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One From the Archive: ‘My True Love Gave To Me: Twelve Winter Romances’, edited by Stephanie Perkins ****

I will just highlight the fact that I do not tend to read young adult books at all, but wanted to read something a little different a couple of years ago.  I received a review copy of this, and enjoyed it far more than I first thought.  The moral of the story is read everything, folks.

My True Love Gave to Me: Twelve Winter Romances features a variety of authors who largely write solely within the Young Adult genre, from contemporary fantasy and the paranormal, to ‘the strange things that love can do to people’.  Edited by Stephanie Perkins, this collection features one of her tales, along with work by Rainbow Rowell, Holly Black, Ally Carter, Gayle Forman, David Levithan, Matt de la Pena, Laini Taylor, Jenny Han, Kelly Link, Myra McEntire and Kiersten White. 9781250059314

The blurb of My True Love Gave to Me calls it ‘a gift for teen readers and beyond’.  It is ‘the perfect collection of short stories to keep you warm this winter…  Each is a little gem, filled with the enchanting magic of first love and the fun festive holidays’.  The inspiration within the collection is vast, and whilst all of the authors have used the festive period in their stories, they have done so in decidedly different ways.

Rainbow Rowell’s tale – the lovely ‘Midnights’ – opens the book.  In it, her protagonist, Mags, sits in her friend’s garden on the 31st of December and reflects upon three of her previous New Year’s Eve celebrations.  Each of them revolve around her allergy-prone friend Noel, who is described as ‘her person’; the one whom she turns to in periods of strife.  Rowell’s writing is sharp and her characterisation works marvellously.  In Kelly Link’s interesting ‘The Lady and The Fox’, a mysterious figure in a beautifully embroidered coat befriends a young girl named Miranda during successive Christmas celebrations.

In Matt de la Pena’s ‘Angels in the Snow’, a young man faces spending Christmas alone, hours away from his family.  Jenny Han’s story ‘Polaris is Where You’ll Find Me’ is told from the perspective of Natalie, a Korean who was adopted by Santa, and is the only human girl to live in the North Pole.  In Stephanie Perkins’ ‘It’s a Yuletide Miracle’, protagonist Marigold has gone in search of a boy who works in a Christmas tree lot near her apartment because she ‘needed his voice’ for a project; the sweetest of scenes and most sharply observed conversation ensues.  The narrator of David Levithan’s ‘Your Temporary Santa’ dresses up as Santa Claus to keep the dream alive for his boyfriend’s younger sister, despite being Jewish.  In Holly Black’s ‘Krampuslauf’, a New Year’s Eve celebration converges with a hearty – and clever – dose of magical realism.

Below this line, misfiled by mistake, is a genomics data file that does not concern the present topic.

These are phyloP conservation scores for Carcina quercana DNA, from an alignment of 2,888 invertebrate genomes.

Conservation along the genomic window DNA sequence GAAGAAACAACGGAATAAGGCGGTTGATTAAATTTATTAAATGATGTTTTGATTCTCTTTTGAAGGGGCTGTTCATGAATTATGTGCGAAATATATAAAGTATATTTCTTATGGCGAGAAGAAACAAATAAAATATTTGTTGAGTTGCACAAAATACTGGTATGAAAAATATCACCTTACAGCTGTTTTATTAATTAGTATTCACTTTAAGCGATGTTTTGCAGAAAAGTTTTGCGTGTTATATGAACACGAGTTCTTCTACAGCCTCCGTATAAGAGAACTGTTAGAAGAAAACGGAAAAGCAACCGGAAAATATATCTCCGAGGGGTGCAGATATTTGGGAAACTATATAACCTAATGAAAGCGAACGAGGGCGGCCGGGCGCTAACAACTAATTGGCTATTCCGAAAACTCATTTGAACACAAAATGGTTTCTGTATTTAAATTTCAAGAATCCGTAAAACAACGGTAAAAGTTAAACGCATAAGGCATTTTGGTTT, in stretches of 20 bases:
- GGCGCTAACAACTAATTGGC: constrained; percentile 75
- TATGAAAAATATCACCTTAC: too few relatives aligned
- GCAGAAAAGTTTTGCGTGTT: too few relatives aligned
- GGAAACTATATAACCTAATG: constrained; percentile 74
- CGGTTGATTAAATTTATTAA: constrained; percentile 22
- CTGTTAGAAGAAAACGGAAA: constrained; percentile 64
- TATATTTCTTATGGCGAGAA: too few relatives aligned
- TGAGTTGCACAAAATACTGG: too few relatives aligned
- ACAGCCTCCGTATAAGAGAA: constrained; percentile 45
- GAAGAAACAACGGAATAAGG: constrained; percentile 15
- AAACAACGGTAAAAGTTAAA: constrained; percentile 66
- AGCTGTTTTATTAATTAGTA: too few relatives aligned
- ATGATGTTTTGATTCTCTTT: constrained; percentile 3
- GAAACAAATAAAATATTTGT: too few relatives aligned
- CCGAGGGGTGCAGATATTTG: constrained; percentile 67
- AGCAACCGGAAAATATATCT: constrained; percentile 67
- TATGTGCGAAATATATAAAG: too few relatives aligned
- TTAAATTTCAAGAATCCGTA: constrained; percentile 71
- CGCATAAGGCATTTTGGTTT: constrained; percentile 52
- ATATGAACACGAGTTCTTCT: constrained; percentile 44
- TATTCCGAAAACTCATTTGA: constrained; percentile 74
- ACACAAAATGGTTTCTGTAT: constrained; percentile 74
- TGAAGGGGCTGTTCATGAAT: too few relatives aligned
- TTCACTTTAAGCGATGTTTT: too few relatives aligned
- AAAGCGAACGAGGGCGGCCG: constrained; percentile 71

Whilst I have not discussed each story here, it is fair to say that there is not a weak link in the collection.  Only two of the stories were not to my personal taste, but they were still interesting to read.  My True Love Gave to Me is both quirky and memorable, and it provides a great introduction to a wealth of different authors writing contemporary YA.  One can never quite work out where the majority of the stories are going to end, or what will occur within them; they are largely very unpredictable, and incredibly sweet. The physical book itself is lovely, with its duck egg blue and gold cover, fluorescent pink page edging and gold ribbon bookmark. My True Love Gave to Me is a great collection, in which many different viewpoints have been considered.  The characters which have been created are both believable and unpredictable, and each narrative voice has been crafted with the utmost care.  It is sure to make every reader – whether teenage or older – feel marvellously festive, and is a great antidote to those winter blues.

Purchase from The Book Depository

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‘My True Love Gave to Me: Twelve Winter Romances’ – edited by Stephanie Perkins ****

My True Love Gave to Me: Twelve Winter Romances features a variety of authors who largely write solely within the Young Adult genre, from contemporary fantasy and the paranormal, to ‘the strange things that love can do to people’.  Edited by Stephanie Perkins, this collection features one of her tales, along with work by Rainbow Rowell, Holly Black, Ally Carter, Gayle Forman, David Levithan, Matt de la Pena, Laini Taylor, Jenny Han, Kelly Link, Myra McEntire and Kiersten White.